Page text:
Secrets to sounding conversational
A recent client of mine asked me the following…
“Can you help me put together a word list of “small” words to help me sound more conversational. Since my first language isn’t English, often we have very little conversational practice and instead focus on the formal written structures. So I need some help to know which words I should use to sound more conversational.“
There are are many ways to sound conversational. Here’s what I’ve learned.
The secret to sounding conversational in a presentation is to prepare as if you are having a conversation with an audience member. A back-and-forth exchange where your fellow research scientist asks questions and you supply answers. That way, your talk will sound more natural since it should address the issues that would be important to your audience and most importantly does so in a lively, clear, and passionate manner.
I have worked with many clients that like a script for their talk. They tell me it gives them a sense of confidence that they will include everything they need to cover. Particularly for those who first language is not English, they often prefer having the words planned ahead of time so they don’t struggle to find the words at the time of delivery. However, most people create the script by directly copying the carefully chosen words from the paper and this is a big mistake!
If you are using words directly from the written paper, you are doing yourself a huge disservice. We speak differently than we write, if you don’t believe me try reading a transcript of a conversation. In fact, all of us have heard speakers that sound like they are reading, even when they are not. I think you will agree that this style of delivery is boring and difficult to listen to.
I always recommend that speakers not create or use a script at all, instead simply outline the main points. However, for a non-native speakers this approach can cause anxiety. In addition, some have told me that their boss “insists” on a script. So my suggestion then is to create the script, but don’t start with the written word, start with the spoken word.
What exactly do I mean? Take out a printed copy of your slides, sit with someone that is smart (but is not an expert in your field) turn on your recorder and start to tell them about each slide. However, don’t talk to them as if you are presenting. Take a good look at each slide, then turn it over and begin talking to the other person about your main message for that slide. If they look confused or ask a question, incorporate that into a new way to describe the main point of that slide. When you are happy with your explanation move on to your next slide. Then when you are done, you can then transcribe your conversation into scripted text.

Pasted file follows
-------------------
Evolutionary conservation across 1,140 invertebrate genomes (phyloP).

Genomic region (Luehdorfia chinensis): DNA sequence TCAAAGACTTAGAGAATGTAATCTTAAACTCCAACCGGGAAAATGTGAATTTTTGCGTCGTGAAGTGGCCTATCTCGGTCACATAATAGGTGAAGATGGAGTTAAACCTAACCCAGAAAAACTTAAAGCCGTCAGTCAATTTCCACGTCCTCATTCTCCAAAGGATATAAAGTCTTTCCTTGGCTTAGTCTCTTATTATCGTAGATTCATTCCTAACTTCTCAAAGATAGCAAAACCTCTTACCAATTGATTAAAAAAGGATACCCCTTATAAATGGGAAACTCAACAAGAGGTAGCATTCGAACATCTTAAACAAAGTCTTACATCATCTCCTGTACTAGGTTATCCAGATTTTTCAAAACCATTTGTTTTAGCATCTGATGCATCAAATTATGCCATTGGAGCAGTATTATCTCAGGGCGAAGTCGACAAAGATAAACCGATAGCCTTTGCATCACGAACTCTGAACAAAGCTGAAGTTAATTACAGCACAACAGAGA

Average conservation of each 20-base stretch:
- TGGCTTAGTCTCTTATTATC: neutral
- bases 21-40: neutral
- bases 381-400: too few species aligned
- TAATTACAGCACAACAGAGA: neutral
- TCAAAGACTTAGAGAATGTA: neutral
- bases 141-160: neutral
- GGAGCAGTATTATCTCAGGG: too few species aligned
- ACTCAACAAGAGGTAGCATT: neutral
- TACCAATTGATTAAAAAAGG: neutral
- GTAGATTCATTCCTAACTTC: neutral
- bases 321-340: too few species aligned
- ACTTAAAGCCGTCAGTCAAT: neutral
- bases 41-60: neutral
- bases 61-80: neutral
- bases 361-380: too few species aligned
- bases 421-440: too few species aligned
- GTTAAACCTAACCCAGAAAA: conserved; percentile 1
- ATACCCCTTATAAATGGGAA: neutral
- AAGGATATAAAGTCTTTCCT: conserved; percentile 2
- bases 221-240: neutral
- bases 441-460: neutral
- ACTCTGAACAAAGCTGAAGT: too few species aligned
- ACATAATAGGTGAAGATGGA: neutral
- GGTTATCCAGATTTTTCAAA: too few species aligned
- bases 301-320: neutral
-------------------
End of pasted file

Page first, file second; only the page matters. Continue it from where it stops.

When you practice, use the script as a guideline only and free to change it as you practice aloud. Here are a few concrete tips to help you make your words sound conversational.
- Use short sentences. When we talk we naturally use short sentences. And when we write, we tend to use longer sentences.
- Use contractions. Again, in natural conversation we use contractions which are rarely used in formal scientific writing.
- Don’t use words that you struggle to pronounce. Just pick another word that means the same thing.
- Use rhetorical questions. As I am sure you know, these are questions asked for effect and not for an answer. Rhetorical questions can help to create the sense of conversation taking place between you and the audience.
- Be open in the way you talk about your research. Give your audience a glimpse into your analytical process and reactions. Follow the conversational example below, not the formal.
Formal: The research shows that recruitment of polychrome proteins is mediated by YY1
Conversational: I went into the lab on new years eve because my boss didn’t think I should waste time on this particular experiment and I was so excited when I looked in the microscope and I could see that the recruitment of the polychrome proteins were mediated by YY1.
- Use the active voice. Don’t say “YY1 was investigated to determine…” when you can say “we studied YYI and determined…”
- Use natural conversational transition words and not words found in writing only. Many people, including myself, when studying a second language, focus on the formal written structures and still need some guidance for informal conversational structures.
These tips, taken together, will definitely help you to sound more conversational. If you give this approach a try, let us know how it worked out by commenting below.
Do you want to learn more? Sign up for the next small group presentation skills workshop, consider one-on-one coaching, or ask your organization to sponsor a large group seminar. Afterall, you didn’t learn to ride a bike by reading a book–you needed an expert coach (your Dad) to show you how to do it and then you needed lots of encouragement and practice, right?